Minnesota Twins: Liriano, Willingham Increase Trade Value While Span's Drops

Tom Schreier@tschreier3Correspondent IJuly 14, 2012

ARLINGTON, TX - JULY 06:  Francisco Liriano #47 of the Minnesota Twins leaves the game against the Texas Rangers at Rangers Ballpark in Arlington on July 6, 2012 in Arlington, Texas.  (Photo by Ronald Martinez/Getty Images)
Ronald Martinez/Getty Images

Coco Crisp: Strikeout swinging.

Rickie Weeks: Strikeout looking.

Josh Reddick: Strikeout swinging.

One. Two. Three.

That’s how the first inning went for Twins starter Francisco Liriano. With 15 strikeouts in eight innings, his trade stock would rise in Game 1 against the A’s.

 “Phenomenal game by Frankie Liriano,” said skipper Ron Gardenhire after the game. “He deserved a lot better than he got."

Another potential trade asset played well too. Josh Willingham would hit two homers in the contest as well, but the Twins dropped the game 6-3.

“Willingham? What can you say about him?” Gardenhire continued. “A couple big times up there, a couple big home runs.

“We just couldn’t make plays tonight, and that’s the disappointing part of it.”

With the team 36-50 and presumably out of the playoff race, even with the additional postseason spot in the AL this season, the question for baseball fans in Minnesota is:

Did Liriano just increase his trade value, or do we need to keep all the high-end pitching we’ve got?

He did, of course, get a little help when breakout star Willingham drilled a homer to center in the second inning.

A critic would point out that his 20th bomb of the year would have counted for two had it come in the first inning. He was left at the plate when teammate Denard Span was caught in a rundown.

“That first at-bat helped me when Denard got picked off,” Willingham said, dismissing any animosity toward his teammate. “I kinda got into the at-bat, into the game early and saw a lot of pitches that helped me the rest of the game.”

Still, an early lead never hurts—even if it is only one run.

The K’s kept coming for Liriano.

Jonny Gomes: Fanned.

Derek Norris: K, 2-3.

Brandon Inge: K. Brandon Hicks: K. Crisp: K.

One. Two. Three.

Eight of his first 10 batters Liriano faced went back to the dugout with bat in hand and tail between the legs.

“Yeah, I felt alright tonight,” said the pitcher. “Everything was working, everything was down.”

In the third, after Liriano had his second one-two-three inning, Span once again reached base on a single…only to make another baserunning error.

This time Oakland shortstop Hicks snagged a liner from Ben Revere and Span couldn’t get back to first on time.


So as one tradable player’s stock went up, another fell.

Oh Twins, why can’t anything work out for you? Why can’t both tradable assets have a good night?

But even that couldn’t phase Liriano.

Reddick: Strikeout swinging. Liriano’s at a season-high 10 strikeouts.

The next batter, Yoenis Cespedes, advances to first when Span drops a routine fly ball in center.

Go figure.

“Span tried to get around it and got a little quick missed that play,” Gardenhire said, “and it ends up four runs in the inning.”

The floodgates were opened.

Liriano walked the next guy, Carter, and gave up a grand slam to Gomes.

If hitting is contagious, poor play must be too.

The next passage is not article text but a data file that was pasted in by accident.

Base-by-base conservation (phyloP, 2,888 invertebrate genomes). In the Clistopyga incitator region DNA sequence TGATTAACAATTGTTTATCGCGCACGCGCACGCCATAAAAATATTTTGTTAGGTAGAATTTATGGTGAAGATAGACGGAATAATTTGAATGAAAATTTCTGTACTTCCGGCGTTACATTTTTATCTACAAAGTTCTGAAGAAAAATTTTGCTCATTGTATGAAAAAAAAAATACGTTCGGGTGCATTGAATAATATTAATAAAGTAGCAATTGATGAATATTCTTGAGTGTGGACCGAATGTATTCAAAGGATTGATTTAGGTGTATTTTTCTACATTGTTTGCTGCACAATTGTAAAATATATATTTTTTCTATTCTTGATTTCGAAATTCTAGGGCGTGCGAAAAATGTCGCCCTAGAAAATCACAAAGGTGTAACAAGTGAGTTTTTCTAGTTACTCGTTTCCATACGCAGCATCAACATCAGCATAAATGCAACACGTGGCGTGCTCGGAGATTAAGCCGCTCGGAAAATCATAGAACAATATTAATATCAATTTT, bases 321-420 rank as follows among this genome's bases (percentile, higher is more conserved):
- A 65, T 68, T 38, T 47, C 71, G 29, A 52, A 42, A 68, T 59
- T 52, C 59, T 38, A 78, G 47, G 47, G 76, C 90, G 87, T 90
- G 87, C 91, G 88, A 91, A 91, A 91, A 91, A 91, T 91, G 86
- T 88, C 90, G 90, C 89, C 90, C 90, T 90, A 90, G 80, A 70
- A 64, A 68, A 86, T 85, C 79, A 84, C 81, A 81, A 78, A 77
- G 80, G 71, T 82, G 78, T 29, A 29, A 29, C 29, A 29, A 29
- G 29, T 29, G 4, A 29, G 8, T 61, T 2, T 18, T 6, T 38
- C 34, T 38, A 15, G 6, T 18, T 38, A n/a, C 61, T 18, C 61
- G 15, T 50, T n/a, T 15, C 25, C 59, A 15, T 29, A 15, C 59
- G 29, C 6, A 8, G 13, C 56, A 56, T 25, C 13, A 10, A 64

Perhaps Span’s two running errors and fielding error led got into Liriano’s head.

“Well, you’ve got to make the plays,” Gardenhire said. “He should have been sitting in the dugout.”

This is problematic, as Liriano’s weakness has never been his arm—it’s been his head.

Can he stay cool in unfavorable situations?

“I just said to myself: ‘What’s done is done and there’s nothing I can do about it.’” said Liriano of his mental approach.

Willingham helped ease his mind the next inning, hitting his second home run of the night, scoring himself and Joe Mauer.

He bound to stay in Minnesota, however.

Despite being 33 years of age and in the midst of a breakout season, Willingham is signed to a three-year, $21 million deal. The contract is club-favorable, and the Twins probably don’t want the reputation of signing a player and then trading him, even if his playing days are waning.

Before Willingham’s third at-bat, Griffin met at the mound with his pitching coach and catcher.

The meeting was rather quick. I can imagine the conversation went something like this:

Remember what you did the last two times AJ?


Don’t do that again.


Griffin didn’t. With a full count and two men on, Willingham swung at a breaking ball out of the zone for strike three.

Liriano went back to work.

Hicks: K in the fifth.

Carter: K in the sixth. Liriano has tied his career-high strikeout rate.

Norris: K in the seventh. Liriano hits a career high 13. The manual K count in left center runs out of room for Ks.

It’s fitting, of course, that this happens on Friday the 13th, as this could become a nightmare situation for the Twins: trade him and he becomes a superstar, keep him and he sloughs back to his old inconsistent self.

Hicks: K in the seventh. Now there are two K boards sitting on the railing of the US Bank Home Run Porch.

Crisp: K. Now he’s piling on. The Home Run Porch has run out of Ks.

Liriano left after the eighth inning with 112 pitches. Willingham drew a walk in his final at-bat.

Liriano and Willingham’s trade value went sky high in Game 1.

Span’s plummeted.

Will they be around at the end of the season?

Only time will tell.


All quotes were obtained first-hand.

Tom Schreier writes a weekly column for TheFanManifesto.com.

Follow him on Twitter @tschreier3.


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